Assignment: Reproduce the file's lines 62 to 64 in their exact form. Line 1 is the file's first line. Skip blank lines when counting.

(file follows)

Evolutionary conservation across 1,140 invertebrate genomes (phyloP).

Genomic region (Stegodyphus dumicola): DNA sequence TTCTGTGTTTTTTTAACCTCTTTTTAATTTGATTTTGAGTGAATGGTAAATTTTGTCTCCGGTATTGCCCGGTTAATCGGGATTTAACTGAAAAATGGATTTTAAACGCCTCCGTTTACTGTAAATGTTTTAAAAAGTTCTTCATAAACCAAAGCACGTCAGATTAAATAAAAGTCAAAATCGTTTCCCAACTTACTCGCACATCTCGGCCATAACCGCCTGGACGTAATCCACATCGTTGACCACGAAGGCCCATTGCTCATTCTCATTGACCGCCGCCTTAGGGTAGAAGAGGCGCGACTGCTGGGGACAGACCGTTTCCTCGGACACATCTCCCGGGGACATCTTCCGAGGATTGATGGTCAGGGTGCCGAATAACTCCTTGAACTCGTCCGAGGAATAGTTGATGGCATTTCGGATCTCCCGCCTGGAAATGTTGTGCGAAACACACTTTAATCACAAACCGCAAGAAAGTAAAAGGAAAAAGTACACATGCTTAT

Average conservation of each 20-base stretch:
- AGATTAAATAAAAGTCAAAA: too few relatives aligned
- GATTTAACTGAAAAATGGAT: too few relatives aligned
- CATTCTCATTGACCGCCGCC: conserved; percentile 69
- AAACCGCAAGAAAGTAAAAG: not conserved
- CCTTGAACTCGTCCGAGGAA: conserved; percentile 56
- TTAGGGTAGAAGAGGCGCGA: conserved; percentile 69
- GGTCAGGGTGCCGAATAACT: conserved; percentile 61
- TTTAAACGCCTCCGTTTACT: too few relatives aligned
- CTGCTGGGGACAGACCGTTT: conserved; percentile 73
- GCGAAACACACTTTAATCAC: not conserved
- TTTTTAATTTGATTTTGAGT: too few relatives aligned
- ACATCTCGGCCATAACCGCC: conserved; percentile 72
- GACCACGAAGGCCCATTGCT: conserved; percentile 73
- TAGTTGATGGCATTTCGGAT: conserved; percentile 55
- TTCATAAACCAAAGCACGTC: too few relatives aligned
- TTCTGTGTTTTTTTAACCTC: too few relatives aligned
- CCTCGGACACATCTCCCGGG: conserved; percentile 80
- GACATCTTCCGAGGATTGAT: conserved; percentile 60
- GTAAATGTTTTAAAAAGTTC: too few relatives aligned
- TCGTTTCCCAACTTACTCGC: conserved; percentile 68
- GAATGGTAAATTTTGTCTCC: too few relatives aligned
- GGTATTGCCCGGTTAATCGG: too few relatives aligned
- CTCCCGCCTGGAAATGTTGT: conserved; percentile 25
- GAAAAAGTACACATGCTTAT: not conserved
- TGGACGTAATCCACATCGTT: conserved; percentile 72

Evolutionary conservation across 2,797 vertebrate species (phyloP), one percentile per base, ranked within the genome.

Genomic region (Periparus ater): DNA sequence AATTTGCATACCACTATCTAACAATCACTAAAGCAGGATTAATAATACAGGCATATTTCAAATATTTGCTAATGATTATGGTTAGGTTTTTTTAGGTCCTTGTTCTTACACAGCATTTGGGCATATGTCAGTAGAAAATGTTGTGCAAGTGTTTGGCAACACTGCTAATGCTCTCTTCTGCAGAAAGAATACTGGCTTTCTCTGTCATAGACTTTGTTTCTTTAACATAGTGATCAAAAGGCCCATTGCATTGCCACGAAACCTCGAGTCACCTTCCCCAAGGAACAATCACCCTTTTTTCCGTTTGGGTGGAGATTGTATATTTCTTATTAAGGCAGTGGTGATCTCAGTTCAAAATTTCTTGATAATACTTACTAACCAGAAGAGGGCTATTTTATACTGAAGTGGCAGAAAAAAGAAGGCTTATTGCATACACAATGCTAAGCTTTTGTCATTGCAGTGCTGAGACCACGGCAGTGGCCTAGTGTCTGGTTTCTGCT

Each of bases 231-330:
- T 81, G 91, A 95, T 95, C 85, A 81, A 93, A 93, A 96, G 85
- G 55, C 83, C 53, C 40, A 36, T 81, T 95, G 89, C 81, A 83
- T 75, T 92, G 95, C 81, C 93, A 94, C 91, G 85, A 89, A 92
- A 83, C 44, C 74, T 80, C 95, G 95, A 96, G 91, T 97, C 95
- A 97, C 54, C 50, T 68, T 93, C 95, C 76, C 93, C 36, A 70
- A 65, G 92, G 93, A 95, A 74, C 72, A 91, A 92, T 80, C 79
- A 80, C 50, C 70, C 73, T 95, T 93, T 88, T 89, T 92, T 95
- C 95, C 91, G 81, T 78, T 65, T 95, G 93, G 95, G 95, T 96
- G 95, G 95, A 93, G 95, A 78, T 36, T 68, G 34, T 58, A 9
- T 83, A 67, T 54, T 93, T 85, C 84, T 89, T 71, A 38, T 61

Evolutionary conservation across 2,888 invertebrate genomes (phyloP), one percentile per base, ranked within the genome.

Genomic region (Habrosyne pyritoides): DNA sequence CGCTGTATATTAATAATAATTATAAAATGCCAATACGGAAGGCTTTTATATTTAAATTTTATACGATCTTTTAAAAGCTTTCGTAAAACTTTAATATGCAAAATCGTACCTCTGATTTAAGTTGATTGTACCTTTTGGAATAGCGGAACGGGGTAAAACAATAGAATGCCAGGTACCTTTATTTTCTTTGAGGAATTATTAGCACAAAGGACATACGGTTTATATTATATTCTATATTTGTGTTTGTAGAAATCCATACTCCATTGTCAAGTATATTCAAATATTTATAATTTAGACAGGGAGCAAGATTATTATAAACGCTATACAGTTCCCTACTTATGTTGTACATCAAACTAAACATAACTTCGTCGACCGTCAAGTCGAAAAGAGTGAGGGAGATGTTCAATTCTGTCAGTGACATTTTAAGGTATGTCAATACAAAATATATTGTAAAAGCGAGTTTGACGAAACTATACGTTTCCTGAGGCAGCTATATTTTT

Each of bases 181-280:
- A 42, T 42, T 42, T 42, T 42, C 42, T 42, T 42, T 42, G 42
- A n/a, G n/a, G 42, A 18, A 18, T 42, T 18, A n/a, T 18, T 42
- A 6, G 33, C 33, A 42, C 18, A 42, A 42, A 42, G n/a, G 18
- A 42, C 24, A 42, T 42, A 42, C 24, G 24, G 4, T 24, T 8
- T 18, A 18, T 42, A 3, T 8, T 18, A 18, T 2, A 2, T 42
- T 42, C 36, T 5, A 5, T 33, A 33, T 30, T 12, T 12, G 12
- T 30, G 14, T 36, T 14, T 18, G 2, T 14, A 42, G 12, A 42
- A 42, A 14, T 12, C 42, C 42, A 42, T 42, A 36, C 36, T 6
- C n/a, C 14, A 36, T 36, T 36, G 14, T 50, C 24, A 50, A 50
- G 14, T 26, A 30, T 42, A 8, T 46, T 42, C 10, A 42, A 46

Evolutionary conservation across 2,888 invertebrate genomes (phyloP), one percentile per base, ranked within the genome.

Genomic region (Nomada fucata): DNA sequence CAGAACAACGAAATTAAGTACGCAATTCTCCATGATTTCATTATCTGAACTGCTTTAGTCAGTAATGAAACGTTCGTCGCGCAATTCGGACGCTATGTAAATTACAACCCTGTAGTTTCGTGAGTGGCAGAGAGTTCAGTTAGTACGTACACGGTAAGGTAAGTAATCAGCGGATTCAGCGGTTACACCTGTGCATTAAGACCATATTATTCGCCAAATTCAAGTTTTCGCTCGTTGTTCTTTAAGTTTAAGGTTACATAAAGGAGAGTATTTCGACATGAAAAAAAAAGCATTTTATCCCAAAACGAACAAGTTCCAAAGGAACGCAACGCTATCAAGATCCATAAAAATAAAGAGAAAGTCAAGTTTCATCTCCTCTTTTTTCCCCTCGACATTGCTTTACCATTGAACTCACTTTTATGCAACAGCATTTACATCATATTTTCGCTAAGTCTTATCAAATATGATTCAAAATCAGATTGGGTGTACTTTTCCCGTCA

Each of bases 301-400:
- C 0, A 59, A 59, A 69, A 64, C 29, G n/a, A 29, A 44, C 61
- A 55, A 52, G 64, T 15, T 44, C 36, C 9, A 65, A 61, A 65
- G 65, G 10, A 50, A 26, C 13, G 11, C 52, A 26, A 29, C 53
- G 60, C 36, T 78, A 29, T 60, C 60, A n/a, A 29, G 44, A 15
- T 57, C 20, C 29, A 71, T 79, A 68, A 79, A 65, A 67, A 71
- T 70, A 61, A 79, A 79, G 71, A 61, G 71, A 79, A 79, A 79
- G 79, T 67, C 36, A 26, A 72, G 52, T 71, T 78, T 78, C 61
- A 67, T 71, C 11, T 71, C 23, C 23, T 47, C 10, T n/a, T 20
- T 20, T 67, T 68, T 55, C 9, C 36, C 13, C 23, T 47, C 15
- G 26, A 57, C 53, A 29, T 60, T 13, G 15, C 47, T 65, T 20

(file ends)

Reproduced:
- T 57, C 20, C 29, A 71, T 79, A 68, A 79, A 65, A 67, A 71
- T 70, A 61, A 79, A 79, G 71, A 61, G 71, A 79, A 79, A 79
- G 79, T 67, C 36, A 26, A 72, G 52, T 71, T 78, T 78, C 61